The shields in the Middle Period of middle times were the buckler and heater shields. While the former was carried by infantry troops and much smaller in size, the latter was used by jousting knights. The heater shield was called so because it resembled the bottom of a clothes iron and was developed from the kite shield that was in use during the Early Middle Ages. It was smaller than the kite shield and could be mounted or carried easily on foot.
Among a number of shields that continued to be developed, the Pavise, Targe and Mantlet shield were the most popular shields during this period. The Pavise was typically larger and rectangular in shape while it was commonly used by crossbowmen and archers. The Targe was developed in Spain and was concave, they were made from iron or iron plated wood. Finally, the Mantlet was a large shield that was used to stop arrows and would usually be mounted on a wooden carriage while being protected by soldiers.
It was important for soldiers to train for hours together so as to hone their skills when it came to using both the sword and shield in warfare. This was done by using a training device known as the Pell, which was really a wooden stake driven into the ground. During practice, soldiers would use a wooden sword known as the baton. However, when the shield developed into an attacking weapon, this also became an aspect of practice when at the Pell.
There were a number of types of shields that were developed during the Middle Ages and that differed in shape, size, thickness and material used. Apart from this, these types of shields were designed so to suit the purpose of either foot soldiers or knights. A number of them were circular in shape apart from rectangular, kite and heater shaped types that were developed during the Late Middle Ages.
The most common type of medieval shields were made from linden wood along with leather which covered both sides of shield itself. Apart from this, other types of material used to make shields included wood, bark, metal, animal skins as well as wicker or basket work. As a whole, the art of making shields always depended on two factors: its weight vs its ease of use on the battlefield.
The blacksmiths were the ones responsible for making both weapons (shields included!) as well as body armor. Quite interestingly, for the entire period of the Middle Ages, it turned out to be an arms race of sorts. Not only were stronger and lighter weapons created for war but some of them were designed to pierce chain-mail. This, in turn, led to plate armor which further resulted in the creation of thinner and sharper swords that could pierce plate armor and get into small openings.
Given that the feudal system had knights, foot soldiers and archers apart from royalty, all of them used different medieval weapons which included shields. Apart from this, depending on which part of Europe they hailed from, different shields were used be it the Parma, Targa or even the Pavise as they were made in these regions. Also, knights and the royalty used color and symbols to mark their shields as to be distinguished from others.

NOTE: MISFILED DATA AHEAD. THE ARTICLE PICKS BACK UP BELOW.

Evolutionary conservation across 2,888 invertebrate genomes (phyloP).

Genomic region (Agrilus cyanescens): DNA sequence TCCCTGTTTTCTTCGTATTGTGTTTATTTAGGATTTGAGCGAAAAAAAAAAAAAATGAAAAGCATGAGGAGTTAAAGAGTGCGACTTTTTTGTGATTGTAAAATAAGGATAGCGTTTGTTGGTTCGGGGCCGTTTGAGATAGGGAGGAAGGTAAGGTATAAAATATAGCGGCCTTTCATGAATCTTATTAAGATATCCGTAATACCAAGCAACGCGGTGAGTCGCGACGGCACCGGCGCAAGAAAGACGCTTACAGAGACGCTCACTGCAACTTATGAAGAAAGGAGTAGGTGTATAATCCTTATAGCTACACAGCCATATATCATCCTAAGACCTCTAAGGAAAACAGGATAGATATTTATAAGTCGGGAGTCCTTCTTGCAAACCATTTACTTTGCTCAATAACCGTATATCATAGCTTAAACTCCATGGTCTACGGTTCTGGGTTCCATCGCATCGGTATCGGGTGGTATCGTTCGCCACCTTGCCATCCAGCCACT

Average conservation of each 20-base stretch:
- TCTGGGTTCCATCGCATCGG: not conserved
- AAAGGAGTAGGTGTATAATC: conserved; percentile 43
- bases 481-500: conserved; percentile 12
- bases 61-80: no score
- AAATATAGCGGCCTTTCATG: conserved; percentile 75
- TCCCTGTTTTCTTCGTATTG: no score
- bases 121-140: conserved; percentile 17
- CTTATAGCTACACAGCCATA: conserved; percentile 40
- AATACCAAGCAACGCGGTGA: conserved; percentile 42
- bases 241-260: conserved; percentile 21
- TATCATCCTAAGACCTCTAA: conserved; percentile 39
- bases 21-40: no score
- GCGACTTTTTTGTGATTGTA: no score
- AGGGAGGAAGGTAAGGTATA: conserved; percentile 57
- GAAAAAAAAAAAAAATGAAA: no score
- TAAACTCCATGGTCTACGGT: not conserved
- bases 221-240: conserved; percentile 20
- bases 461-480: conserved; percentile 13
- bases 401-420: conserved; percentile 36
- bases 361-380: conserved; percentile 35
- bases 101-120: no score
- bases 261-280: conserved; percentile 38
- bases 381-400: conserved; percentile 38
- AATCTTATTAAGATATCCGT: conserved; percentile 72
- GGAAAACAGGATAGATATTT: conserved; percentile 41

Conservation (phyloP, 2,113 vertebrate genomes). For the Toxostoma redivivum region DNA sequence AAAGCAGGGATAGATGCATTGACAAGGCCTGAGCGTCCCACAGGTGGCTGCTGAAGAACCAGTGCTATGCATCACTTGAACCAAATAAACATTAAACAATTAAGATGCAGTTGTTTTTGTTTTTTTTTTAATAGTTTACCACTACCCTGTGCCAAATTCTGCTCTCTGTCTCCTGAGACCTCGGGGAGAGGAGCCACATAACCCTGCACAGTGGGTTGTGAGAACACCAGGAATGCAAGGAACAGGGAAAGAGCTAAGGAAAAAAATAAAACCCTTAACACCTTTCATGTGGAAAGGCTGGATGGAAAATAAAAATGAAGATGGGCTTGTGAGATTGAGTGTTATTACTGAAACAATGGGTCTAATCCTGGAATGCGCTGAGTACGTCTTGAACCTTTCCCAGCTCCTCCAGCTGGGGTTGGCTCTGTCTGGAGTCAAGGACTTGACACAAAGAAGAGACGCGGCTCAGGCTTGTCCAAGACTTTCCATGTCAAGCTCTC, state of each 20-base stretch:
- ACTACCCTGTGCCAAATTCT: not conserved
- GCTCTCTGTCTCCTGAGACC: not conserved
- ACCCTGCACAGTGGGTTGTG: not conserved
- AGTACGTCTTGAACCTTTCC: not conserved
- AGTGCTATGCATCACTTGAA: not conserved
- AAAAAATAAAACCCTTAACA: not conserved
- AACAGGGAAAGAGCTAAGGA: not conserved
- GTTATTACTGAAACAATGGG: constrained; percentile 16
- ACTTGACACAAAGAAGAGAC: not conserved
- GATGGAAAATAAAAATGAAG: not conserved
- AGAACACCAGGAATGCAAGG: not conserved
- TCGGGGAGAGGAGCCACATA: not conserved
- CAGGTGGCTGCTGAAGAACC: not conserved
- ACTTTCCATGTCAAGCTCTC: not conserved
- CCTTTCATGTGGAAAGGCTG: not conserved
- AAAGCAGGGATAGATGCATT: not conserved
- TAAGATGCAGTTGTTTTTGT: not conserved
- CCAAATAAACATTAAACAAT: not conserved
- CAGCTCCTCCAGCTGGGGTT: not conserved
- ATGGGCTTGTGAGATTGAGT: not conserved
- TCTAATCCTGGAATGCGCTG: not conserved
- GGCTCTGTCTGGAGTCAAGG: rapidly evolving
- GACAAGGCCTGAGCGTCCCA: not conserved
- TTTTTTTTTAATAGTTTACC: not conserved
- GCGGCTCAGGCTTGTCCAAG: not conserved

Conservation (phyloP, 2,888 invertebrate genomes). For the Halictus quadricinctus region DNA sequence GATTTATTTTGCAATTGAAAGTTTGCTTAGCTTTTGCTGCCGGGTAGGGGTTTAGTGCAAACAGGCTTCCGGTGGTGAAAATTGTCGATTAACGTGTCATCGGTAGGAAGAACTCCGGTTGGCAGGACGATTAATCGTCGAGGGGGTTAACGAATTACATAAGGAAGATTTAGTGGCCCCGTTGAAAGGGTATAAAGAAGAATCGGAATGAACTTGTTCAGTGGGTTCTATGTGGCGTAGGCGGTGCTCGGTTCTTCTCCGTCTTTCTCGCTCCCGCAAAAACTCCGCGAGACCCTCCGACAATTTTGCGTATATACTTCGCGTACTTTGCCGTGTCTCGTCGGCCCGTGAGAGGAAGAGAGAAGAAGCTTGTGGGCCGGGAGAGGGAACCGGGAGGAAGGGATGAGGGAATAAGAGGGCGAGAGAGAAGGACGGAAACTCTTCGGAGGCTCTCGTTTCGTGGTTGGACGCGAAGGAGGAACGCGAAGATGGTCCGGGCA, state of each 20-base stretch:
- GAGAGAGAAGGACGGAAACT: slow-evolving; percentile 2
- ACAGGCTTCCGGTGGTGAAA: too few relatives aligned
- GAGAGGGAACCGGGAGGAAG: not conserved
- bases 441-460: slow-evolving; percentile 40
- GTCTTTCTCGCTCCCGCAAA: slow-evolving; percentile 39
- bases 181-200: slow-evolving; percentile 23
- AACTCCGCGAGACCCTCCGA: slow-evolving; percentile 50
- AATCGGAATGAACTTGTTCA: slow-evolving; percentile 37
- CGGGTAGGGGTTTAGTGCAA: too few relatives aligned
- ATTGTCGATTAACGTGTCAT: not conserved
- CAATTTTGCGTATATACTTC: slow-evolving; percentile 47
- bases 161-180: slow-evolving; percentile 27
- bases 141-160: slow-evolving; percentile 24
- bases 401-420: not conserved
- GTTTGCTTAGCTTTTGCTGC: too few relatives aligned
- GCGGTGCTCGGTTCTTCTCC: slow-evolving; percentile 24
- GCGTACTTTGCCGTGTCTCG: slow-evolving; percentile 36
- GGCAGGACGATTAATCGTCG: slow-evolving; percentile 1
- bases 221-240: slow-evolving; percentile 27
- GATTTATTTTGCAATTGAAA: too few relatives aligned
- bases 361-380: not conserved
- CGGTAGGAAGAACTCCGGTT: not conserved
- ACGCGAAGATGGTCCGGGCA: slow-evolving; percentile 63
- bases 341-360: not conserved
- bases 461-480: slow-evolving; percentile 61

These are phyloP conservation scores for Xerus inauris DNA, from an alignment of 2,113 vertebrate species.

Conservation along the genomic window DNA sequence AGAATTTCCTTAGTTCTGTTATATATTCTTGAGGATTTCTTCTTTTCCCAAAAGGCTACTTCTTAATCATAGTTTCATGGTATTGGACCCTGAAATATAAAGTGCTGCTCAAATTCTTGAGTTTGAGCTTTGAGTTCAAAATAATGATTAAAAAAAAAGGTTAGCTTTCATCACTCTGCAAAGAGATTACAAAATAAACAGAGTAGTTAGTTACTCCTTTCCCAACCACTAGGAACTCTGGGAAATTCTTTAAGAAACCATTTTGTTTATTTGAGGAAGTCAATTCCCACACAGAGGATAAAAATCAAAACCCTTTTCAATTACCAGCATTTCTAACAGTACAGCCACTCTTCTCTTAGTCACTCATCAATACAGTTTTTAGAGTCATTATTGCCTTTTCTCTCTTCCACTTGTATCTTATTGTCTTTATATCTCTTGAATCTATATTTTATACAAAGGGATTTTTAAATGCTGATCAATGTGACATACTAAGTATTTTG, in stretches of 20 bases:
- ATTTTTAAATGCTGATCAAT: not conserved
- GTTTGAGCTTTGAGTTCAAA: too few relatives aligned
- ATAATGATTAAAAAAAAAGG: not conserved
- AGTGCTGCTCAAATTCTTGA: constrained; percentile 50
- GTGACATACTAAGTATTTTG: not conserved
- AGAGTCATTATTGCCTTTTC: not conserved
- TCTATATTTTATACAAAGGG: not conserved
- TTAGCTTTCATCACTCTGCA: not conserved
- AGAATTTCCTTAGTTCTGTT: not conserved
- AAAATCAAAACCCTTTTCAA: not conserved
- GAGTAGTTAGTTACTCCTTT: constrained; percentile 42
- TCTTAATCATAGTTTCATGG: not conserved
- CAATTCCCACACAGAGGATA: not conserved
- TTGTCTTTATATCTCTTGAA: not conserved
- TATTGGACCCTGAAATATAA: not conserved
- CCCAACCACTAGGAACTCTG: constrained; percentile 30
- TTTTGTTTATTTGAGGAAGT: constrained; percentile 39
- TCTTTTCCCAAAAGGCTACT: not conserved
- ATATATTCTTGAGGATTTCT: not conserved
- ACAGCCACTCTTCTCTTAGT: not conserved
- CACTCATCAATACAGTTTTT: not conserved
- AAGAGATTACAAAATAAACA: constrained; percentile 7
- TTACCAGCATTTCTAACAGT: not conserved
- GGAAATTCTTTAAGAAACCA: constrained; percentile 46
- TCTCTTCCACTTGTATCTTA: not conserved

There were three common parts associated with medieval shields namely the Enarmes, Bouche and the Boss. The Enarmes was a leather strap attached to the back of the shield and that was used by soldiers to carry the shield. The Bouche was a notch that was cut on top of the shield so as to place the lance when jousting found on the Heater shield. Finally, the Boss was located in the center of shield and helped to reinforce it to deal with attacking blows. This Boss part was made of wood or thick metal and was usually mounted on round shields.
The heater and kite shields were the most common shields used by knights. This was for the simple reason that they were suited for those warriors on horseback, complemented their body armor adequately as well as being much smaller in size. At some point during the Middle Ages, knights went on to omit shields and focused on solely using their weapons during battle.
Among the types of medieval shields at their disposal, both the kite and heater shields were the most effective types of shields used in battle. Known not only to protect the knights from attack but they could be used for deadly counters as well. Not only were they strong but light and which meant that they could be used for faster movements on the battlefield but were less strenuous to wield too.
Without a doubt, the shield not only served as a defensive measure against attack but could also be used to counter too. It was, for all practical purposes, a warrior’s best defense and without which, could render them vulnerable. Of course, their use was rendered obsolete with the increase in use of gunpowder weapons in late medieval periods.